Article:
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Introduction: A Modern Day Trojan Horse
Although the envelope resembled a letter from a fourth grade student, the contents addressed to Senator Tom Daschle were life threatening. Laced within the envelope was a form of the bacteria known as Bacillus Anthracis, bacteria more commonly known as anthrax. When exposed to humans, an anthrax infection leads to the release of toxins, which if not properly treated are fatal (cnn.com). Around the same time of Senator Daschle’s threat, other cases of anthrax exposure were publicized. Just like that, chemical and biological weaponry worry the minds of the public. Some call such weapons “the poor man’s atomic bomb” – its construction cheaper and effects potentially as far-reaching and devastating. The ability to manufacture chemical or biological threats is relatively much easier and its availability more widespread that nuclear weapons. Because of this, many believe any future terrorist attacks might be done with biological weapons similar to anthrax. Though seemingly a new threat, similar weaponry has been the subject of debate for decades. This paper discusses the subject of many of those debates, the ethical implications of its use and development.
To clarify, “biological warfare is the intentional use of disease-causing microorganisms or other entities that can replicate themselves (e.g., viruses, infectious nucleic acids and prions) against humans, animals or plants for hostile purposes” (Adam Rotfeld, SIPRI Fact Sheet, page 1). Furthermore, “it may also involve the use of toxins: poisonous substances produced by living organisms…plants…and animals. If they are utilized for warfare purpose, the synthetically manufactured counterparts of these toxins are biological weapons” (Rotfeld 1). Delivery of such substances can be as easy as sending it via mail, as in the anthrax example, or as sophisticated as mounting a chemical warhead onto a missile. Other possible means of delivery include introducing a substance to a water supply or through air dispersal in the form of gas. This paper will use the terms “biological weapons” and “chemical weapons” interchangeably.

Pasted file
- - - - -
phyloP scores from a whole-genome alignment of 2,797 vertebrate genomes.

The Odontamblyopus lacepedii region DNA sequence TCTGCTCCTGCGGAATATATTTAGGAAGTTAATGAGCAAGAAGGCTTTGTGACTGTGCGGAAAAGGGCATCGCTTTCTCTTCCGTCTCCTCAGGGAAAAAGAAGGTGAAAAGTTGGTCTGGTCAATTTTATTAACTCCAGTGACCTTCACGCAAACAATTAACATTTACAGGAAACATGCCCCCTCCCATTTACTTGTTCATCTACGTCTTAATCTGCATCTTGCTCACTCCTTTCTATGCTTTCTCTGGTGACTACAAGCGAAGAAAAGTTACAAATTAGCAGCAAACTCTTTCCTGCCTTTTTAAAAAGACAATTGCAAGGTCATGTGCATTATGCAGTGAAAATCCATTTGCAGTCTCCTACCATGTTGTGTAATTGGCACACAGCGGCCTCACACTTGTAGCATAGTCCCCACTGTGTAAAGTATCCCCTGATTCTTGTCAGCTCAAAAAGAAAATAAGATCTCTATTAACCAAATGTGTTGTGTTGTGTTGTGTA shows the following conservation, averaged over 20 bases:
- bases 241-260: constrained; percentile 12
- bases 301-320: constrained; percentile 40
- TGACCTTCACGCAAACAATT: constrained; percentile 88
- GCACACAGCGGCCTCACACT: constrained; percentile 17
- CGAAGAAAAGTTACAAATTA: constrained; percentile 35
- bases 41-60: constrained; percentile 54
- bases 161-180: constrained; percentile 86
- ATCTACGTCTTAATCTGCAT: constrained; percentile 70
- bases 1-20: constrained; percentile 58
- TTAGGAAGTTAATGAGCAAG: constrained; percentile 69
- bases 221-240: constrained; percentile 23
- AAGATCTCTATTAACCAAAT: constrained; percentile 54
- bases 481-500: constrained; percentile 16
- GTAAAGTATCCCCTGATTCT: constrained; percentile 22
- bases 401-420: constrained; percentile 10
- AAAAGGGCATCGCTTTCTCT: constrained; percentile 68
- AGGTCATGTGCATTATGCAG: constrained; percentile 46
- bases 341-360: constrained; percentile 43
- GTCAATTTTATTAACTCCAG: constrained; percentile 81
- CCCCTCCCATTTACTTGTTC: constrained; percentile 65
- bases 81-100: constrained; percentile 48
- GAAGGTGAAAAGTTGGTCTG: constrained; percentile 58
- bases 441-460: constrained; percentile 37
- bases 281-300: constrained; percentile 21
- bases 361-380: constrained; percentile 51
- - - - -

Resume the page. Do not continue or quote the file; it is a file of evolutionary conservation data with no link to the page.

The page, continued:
A Brief History of Use
As far back as the 6th century BC, warring nations have been involved with the use of biological weaponry (Henry Hardy, Biological Weapons FAQ). Despite its long history, it is perhaps best to look at more recent events. With the better understanding of disease in the 20th century, various forms of chemical and biological weaponry emerged. During World War I, poisonous gases were used (Nicholas Fotion, Military Ethics, page 73) in addition to anthrax applications by German operatives (Rotfeld, 2).
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Legal Issues: The Chemical Weapons Convention
In 1992, in order to curb the proliferation of chemical and biological war agents, members of the United Nations agreed upon the text of the Convention on the Prohibition of the Development, Production, Stockpiling and Use of Chemical Weapons and on their Destruction (more simply, the Chemical Weapons Convention (CWC)). It is, most simply put, an extension of the Geneva Protocol of 1925 and the Biological Weapons Convention of 1972. The Geneva Protocol called for the prohibition of the use of chemical and biological weapons in war, while the Biological Weapons Convention outlawed biological and toxin weapons altogether and required their destruction (OPCW, The Chemical Weapons Convention). What the CWC added was more specific information regarding actual chemicals as well as provisions for assistance if chemical weapons are used on a cooperating state.
The CWC and like-minded protocols have given an outline for cooperating states to follow. However, it is difficult to contend with groups who do not adhere to the CWC. Because the development and use of biological weapons continue throughout rogue states, the question arises on how to deal with the situation. Under the guidelines of the CWC, cooperating nations such as the United States are not allowed to develop, produce, or use chemical weapons. As such, the use of weapons by a cooperating state should not be an issue. In order to deal with the possible use of toxins against a nation under the CWC, research for vaccines are allowed. Issues related to this bring up ethical discussion.